Marketing to farmers and ranchers takes more than just securing mailing lists or agriculture leads. Those who really want to engage farmers need to use both online and offline marketing techniques to do so. However, depending on what you are trying to sell or to market it’s important you understand how farmers live, work, and use their purchase power.
As with any marketing segment, it is important to really get to know your customers before you can try to sell them something. And the worst thing you can ever do is to make assumptions about what a customer needs or wants. So if you are newbie to marketing to farmers and ranchers, or even a seasoned professional, it pays to brush up on your facts about farmers, ranchers, and other agricultural managers. Here is some information you should know before you make that first contact:
- In 2010, there were a little more than one million farmers, ranchers, and agricultural managers. Almost 80 percent of these were self-employed.
- American farmers and ranchers produce food to feed the nation and they also export to other countries. They must do this while contending with a variety of unknowns, from weather to price fluctuations.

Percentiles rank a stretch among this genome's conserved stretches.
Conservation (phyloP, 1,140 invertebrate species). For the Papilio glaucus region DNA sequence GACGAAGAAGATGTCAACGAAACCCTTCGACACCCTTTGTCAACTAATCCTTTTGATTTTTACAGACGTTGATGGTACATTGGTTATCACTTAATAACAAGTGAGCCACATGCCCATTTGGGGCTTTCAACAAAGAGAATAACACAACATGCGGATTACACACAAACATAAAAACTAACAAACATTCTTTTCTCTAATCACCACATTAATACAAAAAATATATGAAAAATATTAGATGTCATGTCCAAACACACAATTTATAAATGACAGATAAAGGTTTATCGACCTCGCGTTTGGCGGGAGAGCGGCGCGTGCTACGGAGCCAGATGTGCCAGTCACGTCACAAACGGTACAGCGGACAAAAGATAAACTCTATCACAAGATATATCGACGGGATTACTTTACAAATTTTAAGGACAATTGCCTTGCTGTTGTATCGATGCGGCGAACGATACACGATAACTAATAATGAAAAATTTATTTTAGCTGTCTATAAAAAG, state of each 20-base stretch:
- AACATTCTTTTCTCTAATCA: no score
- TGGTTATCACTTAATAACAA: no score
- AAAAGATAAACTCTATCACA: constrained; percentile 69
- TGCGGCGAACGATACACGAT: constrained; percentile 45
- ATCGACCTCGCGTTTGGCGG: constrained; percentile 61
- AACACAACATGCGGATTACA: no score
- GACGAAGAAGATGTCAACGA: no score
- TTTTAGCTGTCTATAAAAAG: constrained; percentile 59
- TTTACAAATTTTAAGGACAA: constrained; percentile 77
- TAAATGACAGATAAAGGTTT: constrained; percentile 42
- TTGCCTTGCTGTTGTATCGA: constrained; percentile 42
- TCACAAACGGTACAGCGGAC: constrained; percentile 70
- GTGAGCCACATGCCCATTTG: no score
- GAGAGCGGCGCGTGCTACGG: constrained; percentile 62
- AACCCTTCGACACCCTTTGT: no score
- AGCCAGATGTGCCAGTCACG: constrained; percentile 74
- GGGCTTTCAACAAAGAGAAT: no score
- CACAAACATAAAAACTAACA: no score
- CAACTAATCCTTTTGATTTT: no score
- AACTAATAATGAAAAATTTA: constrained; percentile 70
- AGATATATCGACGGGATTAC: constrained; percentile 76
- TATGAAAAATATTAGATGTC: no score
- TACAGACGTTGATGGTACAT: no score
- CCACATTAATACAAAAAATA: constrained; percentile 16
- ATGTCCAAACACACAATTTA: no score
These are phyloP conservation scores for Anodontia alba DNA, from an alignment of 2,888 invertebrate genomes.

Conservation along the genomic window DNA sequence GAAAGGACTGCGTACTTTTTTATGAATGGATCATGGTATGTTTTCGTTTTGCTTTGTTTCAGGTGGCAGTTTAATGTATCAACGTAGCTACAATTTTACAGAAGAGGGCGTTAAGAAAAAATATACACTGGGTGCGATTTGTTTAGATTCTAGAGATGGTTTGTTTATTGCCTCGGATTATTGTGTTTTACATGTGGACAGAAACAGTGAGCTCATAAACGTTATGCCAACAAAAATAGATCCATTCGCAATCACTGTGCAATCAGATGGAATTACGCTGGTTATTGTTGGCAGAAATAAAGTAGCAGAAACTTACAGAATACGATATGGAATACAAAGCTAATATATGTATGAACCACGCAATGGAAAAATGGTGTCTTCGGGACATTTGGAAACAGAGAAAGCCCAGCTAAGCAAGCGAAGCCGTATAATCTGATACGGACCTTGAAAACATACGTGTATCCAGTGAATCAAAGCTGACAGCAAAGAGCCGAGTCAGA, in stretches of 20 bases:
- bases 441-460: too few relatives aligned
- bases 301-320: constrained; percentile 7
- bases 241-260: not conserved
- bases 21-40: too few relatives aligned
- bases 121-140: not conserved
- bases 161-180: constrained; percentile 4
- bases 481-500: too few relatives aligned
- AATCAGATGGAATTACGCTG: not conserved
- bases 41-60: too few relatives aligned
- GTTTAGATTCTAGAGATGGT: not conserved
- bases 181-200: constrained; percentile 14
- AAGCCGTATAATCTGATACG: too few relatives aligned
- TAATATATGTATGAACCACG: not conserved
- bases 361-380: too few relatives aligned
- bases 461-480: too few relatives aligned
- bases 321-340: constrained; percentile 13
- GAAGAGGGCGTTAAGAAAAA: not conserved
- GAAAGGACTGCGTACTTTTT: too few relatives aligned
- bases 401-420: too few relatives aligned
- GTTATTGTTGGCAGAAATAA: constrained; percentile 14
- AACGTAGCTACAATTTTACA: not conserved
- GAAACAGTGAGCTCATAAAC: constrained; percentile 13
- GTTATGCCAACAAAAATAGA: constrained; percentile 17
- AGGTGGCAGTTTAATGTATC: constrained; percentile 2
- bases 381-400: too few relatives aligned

- Crops are mostly sold to food processing companies but more and more farmers are selling their goods directly to consumers.
- Farmers also are business managers. They must oversee crop production, purchasing supplies, and maintain buildings and equipment. They also are in charge of keeping financial records.
- Farmers and ranchers must be part salesman in order to effectively market their livestock and crops.
- While in the past most farmers had only a high school education, bachelor’s degrees in agriculture or related fields such as agricultural economics are becoming more and more common as farming becomes increasingly complex.
- The median annual salary of farmers and ranchers is just over $60,000. Incomes can vary widely from year to year because of the many outside factors that affect farm production. Small farm operations are often run by a farmer who also holds an additional full-time job away from the farm.
Farming is like every other industry in that it is ever-evolving and its dependence on technology continues to grow. If marketers expect to effectively market to farmers and ranchers, it will mean keeping up on the many challenges that farmers and ranchers continue to face.